Water and Resilience
Climate change asks for measures to reduce climate change but also measures to cope with and adapt to ongoing climate change. In recent years, resilience has emerged as one of the leading paradigms for adaptation policy. For instance, in the European Union, resilience is put forward as the best way to implement climate adaptation. Borrowing from ecology, the term resilience in this context is often linked to the ability of system to recover and adapt after a change. But what does it actually mean for a societal system to be resilient?.
Cities and communities as locus of resilience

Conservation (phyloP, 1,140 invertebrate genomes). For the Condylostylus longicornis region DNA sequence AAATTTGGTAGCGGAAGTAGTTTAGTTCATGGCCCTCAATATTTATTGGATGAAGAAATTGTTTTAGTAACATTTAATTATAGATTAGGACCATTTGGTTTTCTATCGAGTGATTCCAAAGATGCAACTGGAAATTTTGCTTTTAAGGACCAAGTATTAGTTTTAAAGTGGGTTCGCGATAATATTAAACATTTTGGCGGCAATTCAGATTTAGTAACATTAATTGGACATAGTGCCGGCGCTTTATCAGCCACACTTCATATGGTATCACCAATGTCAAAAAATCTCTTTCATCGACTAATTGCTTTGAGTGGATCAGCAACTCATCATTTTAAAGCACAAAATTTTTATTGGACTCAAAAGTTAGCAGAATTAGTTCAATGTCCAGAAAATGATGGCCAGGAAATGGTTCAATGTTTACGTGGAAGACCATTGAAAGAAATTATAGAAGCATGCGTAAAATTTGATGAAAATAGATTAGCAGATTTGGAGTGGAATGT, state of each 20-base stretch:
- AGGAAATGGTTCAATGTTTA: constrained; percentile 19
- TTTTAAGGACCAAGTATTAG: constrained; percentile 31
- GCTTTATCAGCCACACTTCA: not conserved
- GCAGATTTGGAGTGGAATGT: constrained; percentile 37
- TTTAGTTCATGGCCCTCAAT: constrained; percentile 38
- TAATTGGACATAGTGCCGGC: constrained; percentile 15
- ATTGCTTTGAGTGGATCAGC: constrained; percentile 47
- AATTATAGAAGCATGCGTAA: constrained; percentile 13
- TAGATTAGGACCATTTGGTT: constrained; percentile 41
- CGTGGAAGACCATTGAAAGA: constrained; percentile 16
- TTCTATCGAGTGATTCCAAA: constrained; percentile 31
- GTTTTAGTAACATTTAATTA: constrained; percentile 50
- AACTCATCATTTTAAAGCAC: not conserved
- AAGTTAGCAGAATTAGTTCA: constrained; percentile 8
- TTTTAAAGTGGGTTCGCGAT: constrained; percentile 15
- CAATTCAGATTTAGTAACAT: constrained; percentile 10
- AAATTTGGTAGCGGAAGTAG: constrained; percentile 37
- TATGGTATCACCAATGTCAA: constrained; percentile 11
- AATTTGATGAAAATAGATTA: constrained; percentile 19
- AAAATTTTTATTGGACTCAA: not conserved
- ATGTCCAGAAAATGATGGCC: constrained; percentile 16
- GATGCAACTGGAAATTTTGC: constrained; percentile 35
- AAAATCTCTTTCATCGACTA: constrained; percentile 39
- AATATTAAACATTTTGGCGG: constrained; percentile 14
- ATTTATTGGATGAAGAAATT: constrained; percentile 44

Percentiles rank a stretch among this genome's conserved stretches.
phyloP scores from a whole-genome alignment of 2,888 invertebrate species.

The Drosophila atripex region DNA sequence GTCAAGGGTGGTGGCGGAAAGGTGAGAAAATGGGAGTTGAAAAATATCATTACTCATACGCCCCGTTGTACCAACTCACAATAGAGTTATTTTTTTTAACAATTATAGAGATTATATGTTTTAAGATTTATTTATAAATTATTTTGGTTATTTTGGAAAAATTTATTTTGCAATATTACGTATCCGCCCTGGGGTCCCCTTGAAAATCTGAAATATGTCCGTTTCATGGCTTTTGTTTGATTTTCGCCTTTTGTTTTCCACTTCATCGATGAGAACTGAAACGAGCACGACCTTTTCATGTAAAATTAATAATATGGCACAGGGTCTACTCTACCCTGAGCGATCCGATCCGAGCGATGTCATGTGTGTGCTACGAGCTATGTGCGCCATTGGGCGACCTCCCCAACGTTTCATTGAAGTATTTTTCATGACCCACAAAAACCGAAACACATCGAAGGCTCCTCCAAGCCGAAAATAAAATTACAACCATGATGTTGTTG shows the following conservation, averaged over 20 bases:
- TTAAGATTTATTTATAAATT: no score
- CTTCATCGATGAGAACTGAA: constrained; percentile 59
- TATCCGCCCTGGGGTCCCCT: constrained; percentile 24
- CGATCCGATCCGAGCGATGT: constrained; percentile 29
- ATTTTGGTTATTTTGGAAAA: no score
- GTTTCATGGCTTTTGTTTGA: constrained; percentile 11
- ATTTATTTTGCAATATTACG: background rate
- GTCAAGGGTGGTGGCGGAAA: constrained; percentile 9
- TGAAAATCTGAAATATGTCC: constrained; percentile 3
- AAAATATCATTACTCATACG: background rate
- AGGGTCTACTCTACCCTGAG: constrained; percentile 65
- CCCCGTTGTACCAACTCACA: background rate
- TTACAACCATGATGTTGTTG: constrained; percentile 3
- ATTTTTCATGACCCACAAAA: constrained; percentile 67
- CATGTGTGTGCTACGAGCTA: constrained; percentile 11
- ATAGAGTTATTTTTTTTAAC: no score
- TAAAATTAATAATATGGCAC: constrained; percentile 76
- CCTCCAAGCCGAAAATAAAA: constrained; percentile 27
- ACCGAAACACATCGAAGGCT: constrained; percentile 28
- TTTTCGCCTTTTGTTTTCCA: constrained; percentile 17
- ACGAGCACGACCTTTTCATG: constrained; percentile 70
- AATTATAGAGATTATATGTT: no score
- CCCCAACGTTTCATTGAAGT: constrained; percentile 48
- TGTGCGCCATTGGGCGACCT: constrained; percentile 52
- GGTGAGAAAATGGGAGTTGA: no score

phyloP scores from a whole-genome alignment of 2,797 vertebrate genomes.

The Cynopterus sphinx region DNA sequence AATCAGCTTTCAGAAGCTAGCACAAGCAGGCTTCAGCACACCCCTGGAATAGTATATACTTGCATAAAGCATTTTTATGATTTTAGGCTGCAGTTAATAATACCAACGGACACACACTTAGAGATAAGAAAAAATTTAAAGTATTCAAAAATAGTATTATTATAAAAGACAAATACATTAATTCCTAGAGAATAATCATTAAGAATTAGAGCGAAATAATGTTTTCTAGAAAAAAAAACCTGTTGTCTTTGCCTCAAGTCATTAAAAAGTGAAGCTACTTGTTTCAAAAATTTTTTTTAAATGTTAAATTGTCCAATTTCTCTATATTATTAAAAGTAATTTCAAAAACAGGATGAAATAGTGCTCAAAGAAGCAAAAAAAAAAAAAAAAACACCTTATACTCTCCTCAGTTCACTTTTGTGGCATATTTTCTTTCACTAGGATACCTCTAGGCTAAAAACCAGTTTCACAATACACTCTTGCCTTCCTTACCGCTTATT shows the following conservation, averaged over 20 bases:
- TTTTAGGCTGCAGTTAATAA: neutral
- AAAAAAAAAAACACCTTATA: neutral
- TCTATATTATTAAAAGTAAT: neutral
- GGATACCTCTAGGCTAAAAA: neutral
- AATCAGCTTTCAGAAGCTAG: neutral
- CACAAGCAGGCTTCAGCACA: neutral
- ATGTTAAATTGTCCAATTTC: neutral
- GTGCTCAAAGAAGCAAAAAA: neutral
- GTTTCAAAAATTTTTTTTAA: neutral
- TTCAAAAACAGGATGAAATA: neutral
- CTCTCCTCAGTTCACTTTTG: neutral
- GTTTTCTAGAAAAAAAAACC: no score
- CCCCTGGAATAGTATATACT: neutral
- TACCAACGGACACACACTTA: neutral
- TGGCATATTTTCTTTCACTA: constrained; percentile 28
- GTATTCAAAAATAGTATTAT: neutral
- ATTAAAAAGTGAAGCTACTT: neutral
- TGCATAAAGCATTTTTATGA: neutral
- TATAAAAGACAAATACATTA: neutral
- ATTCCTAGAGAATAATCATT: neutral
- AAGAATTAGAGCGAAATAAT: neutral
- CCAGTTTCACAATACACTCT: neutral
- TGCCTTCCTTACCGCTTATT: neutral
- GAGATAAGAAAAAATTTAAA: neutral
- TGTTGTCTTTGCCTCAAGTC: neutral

This project focuses on the resilience of cities and communities, especially in relation to climate change. Policy aimed at strengthening the resilience of cities or communities often involves new roles or responsibilities for citizens. They may for example be expected to reduce the use of scarce water resources or to contribute to the ‘greening’ of their neighborhood. However, is everyone capable of doing this?
If a resilient city involves individual citizens having to do more while the government withdraws, this could result in undesirable inequalities between communities that are well-organized and communities that lack the social cohesion and self-organization to make their community a resilient one. The project combines philosophical analysis with qualitative methods and modelling tools to investigate under what conditions resilience and climate adaption policies are likely to be effective and socially just.